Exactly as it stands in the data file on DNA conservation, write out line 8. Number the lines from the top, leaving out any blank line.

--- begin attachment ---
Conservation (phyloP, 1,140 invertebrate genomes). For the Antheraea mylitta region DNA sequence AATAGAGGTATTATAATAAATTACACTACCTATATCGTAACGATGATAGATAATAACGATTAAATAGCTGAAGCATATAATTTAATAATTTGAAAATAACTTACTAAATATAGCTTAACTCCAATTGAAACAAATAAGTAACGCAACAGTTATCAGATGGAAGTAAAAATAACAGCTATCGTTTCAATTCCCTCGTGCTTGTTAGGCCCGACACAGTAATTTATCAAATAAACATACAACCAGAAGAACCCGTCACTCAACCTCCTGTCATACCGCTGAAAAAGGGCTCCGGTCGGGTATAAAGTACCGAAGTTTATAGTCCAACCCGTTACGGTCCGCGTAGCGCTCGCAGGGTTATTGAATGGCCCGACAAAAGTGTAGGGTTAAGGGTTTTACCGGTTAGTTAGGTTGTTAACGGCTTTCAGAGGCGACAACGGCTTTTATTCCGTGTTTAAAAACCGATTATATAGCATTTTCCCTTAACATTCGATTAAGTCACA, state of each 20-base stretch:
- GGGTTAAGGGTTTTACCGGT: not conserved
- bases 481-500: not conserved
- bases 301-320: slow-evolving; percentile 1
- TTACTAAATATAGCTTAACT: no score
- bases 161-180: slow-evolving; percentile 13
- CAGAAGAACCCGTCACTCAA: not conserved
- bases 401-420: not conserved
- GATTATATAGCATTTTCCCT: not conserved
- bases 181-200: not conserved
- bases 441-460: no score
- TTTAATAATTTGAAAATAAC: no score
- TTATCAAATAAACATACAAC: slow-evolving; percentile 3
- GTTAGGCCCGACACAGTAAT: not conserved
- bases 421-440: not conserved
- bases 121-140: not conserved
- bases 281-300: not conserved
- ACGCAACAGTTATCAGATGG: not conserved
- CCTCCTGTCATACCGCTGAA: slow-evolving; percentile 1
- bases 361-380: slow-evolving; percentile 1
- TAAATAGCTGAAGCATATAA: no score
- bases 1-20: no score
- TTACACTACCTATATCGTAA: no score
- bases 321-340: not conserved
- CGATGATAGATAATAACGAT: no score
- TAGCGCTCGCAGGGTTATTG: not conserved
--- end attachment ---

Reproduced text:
- bases 401-420: not conserved